UCLA scholar to work on project on Indigenous American materials held in Italian collections; serves on national council to evaluate U.S. conservation infrastructure.
Ellen Pearlstein, UCLA professor of information studies and founding faculty member of the UCLA/Getty Program in the Conservation of Archaeological and Ethnographic Materials, has been awarded the Suzanne Deal Booth Rome Prize by the American Academy, to work on her project, “Conservation consultation around Indigenous American materials— the view from Europe.” The 35 American and five Italian artists and scholars who are winners of this year’s Rome Prize each receive a stipend, workspace, and room and board at the Academy’s eleven-acre campus in Rome, starting in September 2021. One of three awardees in the Historic Preservation and Conservation category, Pearlstein has taken the six-month residency option, in order to fulfill her commitments to teaching at UCLA.
Established in 1894, the American Academy in Rome is America’s oldest overseas center for independent studies and advanced research in the arts and humanities. The eleven disciplines supported by the Academy are: ancient studies, architecture, design, historic preservation and conservation, landscape architecture, literature, medieval studies, modern Italian studies, music composition, Renaissance and early modern studies, and visual arts.
“It is such an honor to be selected to spend this time at the Academy with an illustrious group of artists, writers, architects, musicians and others in the humanities,” says Professor Pearlstein. “I am looking forward to being behind the scenes in museums, not only in Rome but elsewhere in Europe. I am also looking forward to eating some wonderful meals, drinking some excellent wine, and wandering many beautiful streets steeped in history and beauty.”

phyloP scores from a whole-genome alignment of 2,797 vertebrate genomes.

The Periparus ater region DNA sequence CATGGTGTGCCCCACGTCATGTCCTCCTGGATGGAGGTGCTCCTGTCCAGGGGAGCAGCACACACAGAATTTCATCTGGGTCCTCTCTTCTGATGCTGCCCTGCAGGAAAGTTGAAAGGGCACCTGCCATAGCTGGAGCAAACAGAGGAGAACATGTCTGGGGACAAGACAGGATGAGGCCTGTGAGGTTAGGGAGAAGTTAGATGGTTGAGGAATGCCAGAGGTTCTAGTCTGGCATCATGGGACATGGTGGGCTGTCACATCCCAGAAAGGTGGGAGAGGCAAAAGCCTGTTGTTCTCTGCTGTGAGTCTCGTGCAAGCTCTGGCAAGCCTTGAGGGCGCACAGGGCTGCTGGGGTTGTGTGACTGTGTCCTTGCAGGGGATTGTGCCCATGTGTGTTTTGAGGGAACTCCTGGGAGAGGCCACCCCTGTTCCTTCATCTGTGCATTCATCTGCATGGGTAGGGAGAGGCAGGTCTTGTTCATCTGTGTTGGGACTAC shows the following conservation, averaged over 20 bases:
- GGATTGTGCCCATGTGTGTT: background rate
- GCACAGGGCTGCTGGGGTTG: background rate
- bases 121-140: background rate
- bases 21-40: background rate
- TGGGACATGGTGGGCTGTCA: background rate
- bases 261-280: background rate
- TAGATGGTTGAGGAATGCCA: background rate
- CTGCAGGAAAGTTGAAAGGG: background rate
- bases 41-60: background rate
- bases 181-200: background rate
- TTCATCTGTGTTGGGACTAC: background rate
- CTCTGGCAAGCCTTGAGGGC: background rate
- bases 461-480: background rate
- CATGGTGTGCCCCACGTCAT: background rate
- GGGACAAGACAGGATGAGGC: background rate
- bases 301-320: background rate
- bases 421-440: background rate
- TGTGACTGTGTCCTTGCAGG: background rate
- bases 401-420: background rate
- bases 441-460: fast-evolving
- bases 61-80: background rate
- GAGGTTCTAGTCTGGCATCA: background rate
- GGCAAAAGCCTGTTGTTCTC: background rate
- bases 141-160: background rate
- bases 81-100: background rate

While in residence at the Academy, Pearlstein will pursue research to enable her to explore how museums that have been historically detached from the communities whose cultures they exhibit find ways to access these communities and culturally appropriate museum practices. The residency will enable her to work with the Vatican Museum and the Luigi Pigorini National Prehistoric Ethnographic Museum, two Italian institutions with major Indigenous American holdings.
Pearlstein has recently been appointed to the national advisory council for the Foundation for Advancement in Conservation, and will help to advise on a project funded by the National Endowment for the Humanities to evaluate the current national infrastructure in conservation and make recommendations to strengthen preservation of cultural heritage for present and future generations.
Professor Pearlstein serves as principal investigator for a project that aims to increase diversity in the conservation field, supported by the Mellon Foundation. This project invites students from the University of California and the California State University, as well as institutions across the country with large populations of underrepresented students, including the Institute for Indian Arts in Santa Fe, New Mexico, and Fort Lewis College in Durango, Colorado, to participate in a bootcamp workshop followed up by internships preparing them for graduate study.
In 2009, Pearlstein was honored with the Sheldon and Caroline Keck Award for distinguished teaching and mentoring from the American Institute for Conservation (AIC). She is a fellow of both AIC and the International Institute for Conservation.
For more information on Professor Pearlstein and the UCLA Interdepartmental Program in Conservation of Archaeological and Ethnographic Materials, visit this link.